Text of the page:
Understanding net ionic equations in chemistry requires first understanding ionic exchange reactions, and in particular, precipitation reactions. Ionic exchange reactions, including precipitation reactions, take place in water, referred to in chemistry as "aqueous solution." When an ionic compound is dissolved in water, it ionizes, which means that each molecule divides into two particles: a positively charged cation and a negatively charged anion. If two ionic compounds are dissolved in water and mixed together, the cations and anions have the possibility of switching places, which is called an ionic exchange reaction. This can be a deceiving explanation of what's going on in that water, though, because in reality, all the cations and anions in aqueous solutions are just floating around free in the water - unless a precipitation reaction occurs.
A precipitation reaction is one that forms a precipitate, which is collection of solid particles in an otherwise aqueous, dissolved solution. Consider the reaction between calcium chloride, CaCl2, and sodium carbonate, Na2CO3. Independently, the two substances dissolve completely in water. However, if you mix the two aqueous solutions together, a white precipitate appears and falls out of solution, settling to the bottom. That white substance is calcium carbonate, and it is formed by an ionic exchange reaction that looks like this:
CaCl2(aq) + Na2CO3(aq) -> CaCO2(s) + 2NaCl(aq)
CaCl2 is calcium chloride, and Na2CO3 is sodium carbonate; the "(aq)" following each means that it is dissolved in aqueous solution. CaCO2 is calcium carbonate, the precipitate, which is followed by "(s)" to designate it as a solid, undissolved in the solution. So what is NaCl, the other compound that is formed when you mix calcium chloride and sodium carbonate? It's sodium chloride, commonly known as table salt or sea salt. You probably know from experience that sodium chloride dissolves in water, so you should not be surprised that it does not fall out of solution, but remains in the aqueous state. You might also not be surprised to find that calcium carbonate does not readily dissolve in water, and therefore precipitates when formed by ionic exchange, if you knew that seashells are made primarily of calcium carbonate. When was the last time you saw a seashell dissolve in water?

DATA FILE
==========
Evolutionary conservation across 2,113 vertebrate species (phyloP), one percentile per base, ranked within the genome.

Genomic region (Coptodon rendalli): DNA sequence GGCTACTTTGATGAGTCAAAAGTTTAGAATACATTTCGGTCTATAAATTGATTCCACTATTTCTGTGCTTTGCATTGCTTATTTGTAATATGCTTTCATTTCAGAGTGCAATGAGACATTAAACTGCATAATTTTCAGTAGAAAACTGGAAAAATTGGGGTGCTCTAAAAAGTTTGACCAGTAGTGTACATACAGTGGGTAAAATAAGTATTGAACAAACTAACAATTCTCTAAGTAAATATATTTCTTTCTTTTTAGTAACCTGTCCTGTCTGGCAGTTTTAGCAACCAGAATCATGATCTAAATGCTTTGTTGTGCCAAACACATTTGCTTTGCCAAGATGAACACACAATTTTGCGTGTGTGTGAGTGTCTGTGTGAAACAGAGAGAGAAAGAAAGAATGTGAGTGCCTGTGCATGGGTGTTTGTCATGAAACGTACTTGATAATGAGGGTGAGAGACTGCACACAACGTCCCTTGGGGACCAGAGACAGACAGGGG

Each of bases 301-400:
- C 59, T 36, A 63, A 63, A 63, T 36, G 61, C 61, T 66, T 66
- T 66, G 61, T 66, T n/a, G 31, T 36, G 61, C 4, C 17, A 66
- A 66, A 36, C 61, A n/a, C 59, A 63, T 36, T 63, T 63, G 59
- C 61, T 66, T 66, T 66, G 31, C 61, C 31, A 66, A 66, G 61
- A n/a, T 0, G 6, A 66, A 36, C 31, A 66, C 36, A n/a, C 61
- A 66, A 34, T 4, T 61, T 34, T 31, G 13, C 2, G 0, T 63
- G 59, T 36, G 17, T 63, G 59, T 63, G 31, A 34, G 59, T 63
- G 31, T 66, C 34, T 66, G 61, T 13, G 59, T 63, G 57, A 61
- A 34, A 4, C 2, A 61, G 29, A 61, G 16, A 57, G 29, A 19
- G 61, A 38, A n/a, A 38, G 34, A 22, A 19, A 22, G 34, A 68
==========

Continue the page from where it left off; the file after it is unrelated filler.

So, what is a net ionic equation, then? Since the calcium chloride and sodium carbonate were dissolved in water before being mixed together, and since the sodium chloride stays dissolved in the end, all three are truly in ionic form throughout the reaction. The reaction could then accurately be represented like this:
Ca2+ + 2Cl- + 2Na+ + (CO3)2- -> CaCO2 + 2Na+ + 2Cl-
Ca2+ and Na+ are positively charged cations, floating free in the water at a ratio of two Na+ ions for every one Ca2+ ion. Similarly, Cl- and (CO3)2- are negatively charged anions, also floating in the water, with twice as many Cl- ions as (CO3)2- ions. As soon as calcium chloride and sodium carbonate are dissolved in water, the ions float free. Likewise, after the two solutions are mixed, the Na+ and Cl- ions continue to float free in the final solution, because they stay dissolved. Since the Na+ and Cl- ions are ionized in solution both before and after the reaction, and they remain unchanged by the reaction, one can infer that they do not actually take part in the reaction at all. Instead, they hang out in the aqueous solution and watch the other two ions, Ca2+ and (CO3)2-, reaction with one another. For this reason, the Na+ and Cl- ions are called spectator ions.
A net ionic equation is an equation representing the actual reaction that occurs during a precipitation reaction, leaving out the spectator ions. For the calcium carbonate precipitation reaction, the net ionic equation looks like this:
Ca2+(aq) + (CO3)2-(aq) -> CaCO2(s)
The spectator ions are not represented because they do not take part in the reaction. Only the ions that react with one another and the final precipitate are represented in a net ionic equation.